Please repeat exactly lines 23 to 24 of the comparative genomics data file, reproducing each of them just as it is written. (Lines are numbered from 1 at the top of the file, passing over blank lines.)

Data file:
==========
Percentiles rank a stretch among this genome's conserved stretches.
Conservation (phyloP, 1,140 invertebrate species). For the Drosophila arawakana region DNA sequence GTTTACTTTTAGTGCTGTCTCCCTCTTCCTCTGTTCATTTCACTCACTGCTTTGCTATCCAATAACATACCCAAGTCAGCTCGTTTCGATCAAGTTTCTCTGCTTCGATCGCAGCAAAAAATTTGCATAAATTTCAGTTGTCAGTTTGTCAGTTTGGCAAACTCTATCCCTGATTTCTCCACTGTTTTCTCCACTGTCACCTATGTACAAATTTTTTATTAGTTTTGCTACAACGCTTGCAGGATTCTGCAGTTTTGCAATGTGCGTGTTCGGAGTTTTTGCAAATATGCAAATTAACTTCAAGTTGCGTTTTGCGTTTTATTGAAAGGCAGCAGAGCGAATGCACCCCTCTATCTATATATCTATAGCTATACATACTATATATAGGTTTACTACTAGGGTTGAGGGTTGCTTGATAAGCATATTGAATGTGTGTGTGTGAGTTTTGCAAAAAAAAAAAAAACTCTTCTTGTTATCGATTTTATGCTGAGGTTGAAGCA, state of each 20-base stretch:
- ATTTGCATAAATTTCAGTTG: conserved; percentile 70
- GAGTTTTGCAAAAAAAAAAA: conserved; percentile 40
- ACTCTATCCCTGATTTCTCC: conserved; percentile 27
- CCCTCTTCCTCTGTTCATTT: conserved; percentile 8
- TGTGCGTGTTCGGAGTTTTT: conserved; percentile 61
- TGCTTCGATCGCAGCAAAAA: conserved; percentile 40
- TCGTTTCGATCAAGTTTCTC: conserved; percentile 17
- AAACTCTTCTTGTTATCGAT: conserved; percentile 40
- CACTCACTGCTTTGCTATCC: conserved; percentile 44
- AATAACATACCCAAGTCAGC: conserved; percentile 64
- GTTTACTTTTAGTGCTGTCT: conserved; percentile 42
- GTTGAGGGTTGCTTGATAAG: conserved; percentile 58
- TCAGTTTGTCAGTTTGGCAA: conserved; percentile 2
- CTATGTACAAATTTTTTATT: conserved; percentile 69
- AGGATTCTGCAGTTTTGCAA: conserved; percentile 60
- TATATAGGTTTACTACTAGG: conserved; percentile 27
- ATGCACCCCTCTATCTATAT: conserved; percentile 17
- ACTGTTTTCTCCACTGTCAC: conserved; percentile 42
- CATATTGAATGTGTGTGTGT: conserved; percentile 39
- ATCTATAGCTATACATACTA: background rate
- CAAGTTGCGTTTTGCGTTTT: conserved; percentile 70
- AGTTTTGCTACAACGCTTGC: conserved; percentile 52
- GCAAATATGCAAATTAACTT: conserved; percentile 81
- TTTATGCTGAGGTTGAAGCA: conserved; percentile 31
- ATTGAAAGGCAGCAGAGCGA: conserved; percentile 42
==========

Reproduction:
- CAAGTTGCGTTTTGCGTTTT: conserved; percentile 70
- AGTTTTGCTACAACGCTTGC: conserved; percentile 52